Lung cancer is the leading cause of all cancer deaths in the United States. There are two classifications of lung cancer. The diagnosis of Non-Small Cell Lung Cancer (NSCLC) or Small Cell Lung Cancer (SCLC) is based on the type of cells present, and how they look under a microscope. The cells in each of these classes of lung cancer behave in very different ways and therefore are treated differently.
Non-Small Cell Lung Cancer is the most common kind of cancer. It doesn’t grow as quickly as Small Cell Lung Cancer. This classification of cancer includes three sub-types:
Squamous Cell Carcinoma
Large Cell Carcinoma
While diagnosing Small Cell Lung Cancer is less common, this form of lung cancer is more aggressive. While it develops in the lungs, Small Cell Lung Cancer can metastasize to other body parts.
This classification of lung cancer is also referred to as:
Oat Cell Cancer
Oat Cell Carcinoma
Small Cell Undifferentiated Carcinoma
Some of the known risk factors for lung cancer are Smoking: Smoking is the greatest risk factor for lung cancer. Tobacco smoke causes more than 8 out of 10 lung cancer deaths. Exposure to secondhand smoke increases the risk of developing lung cancer as well.
Chemical exposure: Certain professions where workers are regularly exposed to harmful chemicals can lead to an increased risk. They include but are not limited to the following:
Agricultural / Landscapers
Some Healthcare Workers
Workers exposed to Radon Gas
Diseases: Chronic Obstructive Pulmonary Disease, Pulmonary Fibrosis, and Tuberculosis place someone at higher risk for lung cancer.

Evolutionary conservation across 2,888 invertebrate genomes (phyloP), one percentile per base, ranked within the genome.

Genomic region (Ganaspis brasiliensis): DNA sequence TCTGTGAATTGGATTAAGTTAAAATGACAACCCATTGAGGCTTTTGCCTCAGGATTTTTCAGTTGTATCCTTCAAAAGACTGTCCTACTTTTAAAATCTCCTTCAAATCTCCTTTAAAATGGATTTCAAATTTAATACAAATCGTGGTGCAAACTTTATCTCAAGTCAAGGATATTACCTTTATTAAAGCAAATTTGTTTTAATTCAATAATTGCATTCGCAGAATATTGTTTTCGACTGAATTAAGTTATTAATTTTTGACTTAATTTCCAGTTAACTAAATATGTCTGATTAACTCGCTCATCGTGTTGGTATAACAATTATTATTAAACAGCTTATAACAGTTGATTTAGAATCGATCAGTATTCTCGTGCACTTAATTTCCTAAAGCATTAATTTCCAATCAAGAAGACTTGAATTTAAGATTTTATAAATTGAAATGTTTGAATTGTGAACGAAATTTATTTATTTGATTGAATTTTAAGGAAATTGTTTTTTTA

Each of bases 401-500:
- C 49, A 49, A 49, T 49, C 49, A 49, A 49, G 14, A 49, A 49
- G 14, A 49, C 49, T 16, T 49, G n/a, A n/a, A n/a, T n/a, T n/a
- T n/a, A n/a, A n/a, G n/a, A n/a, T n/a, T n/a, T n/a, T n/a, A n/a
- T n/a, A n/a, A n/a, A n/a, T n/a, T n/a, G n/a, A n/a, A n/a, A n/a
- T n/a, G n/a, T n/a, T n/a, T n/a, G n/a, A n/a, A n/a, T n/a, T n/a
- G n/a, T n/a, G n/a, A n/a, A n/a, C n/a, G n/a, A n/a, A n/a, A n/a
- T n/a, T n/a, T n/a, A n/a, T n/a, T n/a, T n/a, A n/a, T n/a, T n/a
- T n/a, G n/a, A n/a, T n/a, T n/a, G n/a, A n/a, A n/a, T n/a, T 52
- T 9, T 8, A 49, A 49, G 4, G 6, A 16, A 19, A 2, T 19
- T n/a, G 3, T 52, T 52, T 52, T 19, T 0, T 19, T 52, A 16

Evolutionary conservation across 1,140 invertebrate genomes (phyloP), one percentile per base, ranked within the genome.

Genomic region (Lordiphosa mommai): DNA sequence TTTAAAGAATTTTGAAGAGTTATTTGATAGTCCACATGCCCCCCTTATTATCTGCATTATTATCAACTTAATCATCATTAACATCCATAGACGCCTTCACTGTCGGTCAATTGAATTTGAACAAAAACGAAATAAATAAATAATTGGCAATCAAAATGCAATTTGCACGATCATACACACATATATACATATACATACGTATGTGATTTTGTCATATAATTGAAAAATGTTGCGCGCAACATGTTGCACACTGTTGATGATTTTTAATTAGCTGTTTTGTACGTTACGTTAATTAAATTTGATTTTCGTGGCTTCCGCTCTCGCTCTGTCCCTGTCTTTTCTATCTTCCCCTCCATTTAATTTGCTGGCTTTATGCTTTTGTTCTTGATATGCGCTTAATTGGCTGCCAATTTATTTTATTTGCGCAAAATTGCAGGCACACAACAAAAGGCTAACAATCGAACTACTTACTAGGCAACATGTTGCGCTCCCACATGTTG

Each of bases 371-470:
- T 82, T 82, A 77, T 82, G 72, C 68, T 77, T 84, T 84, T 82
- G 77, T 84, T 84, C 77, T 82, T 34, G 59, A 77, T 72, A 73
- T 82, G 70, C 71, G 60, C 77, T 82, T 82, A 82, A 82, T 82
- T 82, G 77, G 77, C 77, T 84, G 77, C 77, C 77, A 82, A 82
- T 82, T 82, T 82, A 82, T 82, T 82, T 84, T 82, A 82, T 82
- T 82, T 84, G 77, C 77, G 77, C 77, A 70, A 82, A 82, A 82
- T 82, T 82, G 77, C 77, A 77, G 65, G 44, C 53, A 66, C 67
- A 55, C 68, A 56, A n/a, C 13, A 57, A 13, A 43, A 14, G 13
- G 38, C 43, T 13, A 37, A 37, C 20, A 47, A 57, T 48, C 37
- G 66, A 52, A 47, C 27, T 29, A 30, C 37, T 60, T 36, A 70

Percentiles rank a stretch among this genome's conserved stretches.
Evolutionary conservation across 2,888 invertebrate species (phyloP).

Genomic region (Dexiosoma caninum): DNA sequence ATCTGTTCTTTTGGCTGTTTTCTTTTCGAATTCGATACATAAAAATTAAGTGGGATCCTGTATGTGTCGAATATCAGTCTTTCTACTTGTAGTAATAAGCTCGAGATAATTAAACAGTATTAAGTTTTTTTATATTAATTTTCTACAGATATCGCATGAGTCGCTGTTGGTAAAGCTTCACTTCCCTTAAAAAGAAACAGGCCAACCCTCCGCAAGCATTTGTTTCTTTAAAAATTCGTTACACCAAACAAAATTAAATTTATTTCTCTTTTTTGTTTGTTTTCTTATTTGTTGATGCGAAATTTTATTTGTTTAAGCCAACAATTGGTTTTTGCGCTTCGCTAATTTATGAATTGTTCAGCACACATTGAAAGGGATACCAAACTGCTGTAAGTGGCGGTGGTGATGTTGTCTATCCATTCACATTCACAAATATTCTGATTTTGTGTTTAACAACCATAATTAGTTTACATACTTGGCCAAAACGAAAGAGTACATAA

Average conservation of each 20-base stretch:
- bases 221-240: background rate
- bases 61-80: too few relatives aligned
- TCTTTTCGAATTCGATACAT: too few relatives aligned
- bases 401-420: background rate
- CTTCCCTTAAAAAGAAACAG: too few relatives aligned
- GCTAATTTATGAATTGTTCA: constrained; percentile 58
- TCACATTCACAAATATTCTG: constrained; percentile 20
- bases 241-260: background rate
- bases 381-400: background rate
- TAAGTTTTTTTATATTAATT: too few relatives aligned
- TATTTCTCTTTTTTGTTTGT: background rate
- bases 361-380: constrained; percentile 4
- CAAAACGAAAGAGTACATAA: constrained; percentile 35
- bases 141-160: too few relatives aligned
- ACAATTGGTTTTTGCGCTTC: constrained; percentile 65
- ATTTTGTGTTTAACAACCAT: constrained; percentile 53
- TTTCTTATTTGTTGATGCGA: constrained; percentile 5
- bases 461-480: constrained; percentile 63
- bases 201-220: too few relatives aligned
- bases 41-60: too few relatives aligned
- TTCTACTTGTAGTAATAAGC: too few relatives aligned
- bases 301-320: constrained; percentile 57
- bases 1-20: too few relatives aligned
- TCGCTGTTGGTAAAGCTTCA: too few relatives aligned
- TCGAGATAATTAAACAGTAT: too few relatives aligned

Family history: There is an increased risk when immediate family members have had the disease, especially at a young age.
Medical history: Individuals with previous exposure to radiation have an increased risk.
Some signs and symptoms of lung cancer are:
With both types of lung cancer, signs and symptoms often appear when the disease is advanced. However, they are different for each person. It’s important to discuss any questions or concerns you may have with your physician.
Cough that does not go away
Chest pain, made worse by deep breathing, coughing, or laughing
Weight loss and loss of appetite
Bloody or rust-colored sputum
New onset of wheezing or shortness of breath
Reoccurring infections such as bronchitis or pneumonia
Joint or bone pain
Screening & Diagnosis
The National Comprehensive Cancer Network recommends that patients discuss their health history and individual risk factors with their physician to determine if lung cancer screening with a low-dose CT scan is recommended. This includes individuals who are in one of these groups:
Group 1 individuals aged 55 to 77 with a 30 or more pack-year history who currently smoke or quit less than 15 years ago
Group 2 individuals aged 50 or older with a 20 or more pack-year history who are either current or former smokers with at least one additional risk factor such as the personal history of lung cancer, family history of lung cancer in first-degree relatives, radon exposure, and occupational exposure
A complete physical exam and medical history should be made. The exam will check for any unusual physical signs. A complete medical history is also important to fully understand a person’s health habits, family history, previous illnesses, and past exposure.
Several tests can be used to diagnose lung cancer, determine the type and staging, and identify specific genetic characteristics or gene mutations of a tumor, including:
Imaging: MRI, CT, and PET-CT of the chest
Microscopic examination of sputum
Fine Needle Aspiration
Treatment for lung cancer can include:
Helpful Patient Resources:
We understand that receiving a cancer diagnosis can be a very scary and emotional time for patients and their families. It is very important to discuss any questions or concerns you may have with your oncologist. We highly recommend that if you do any research about your disease, you do so only with reputable sources. For your convenience, we’ve listed some below.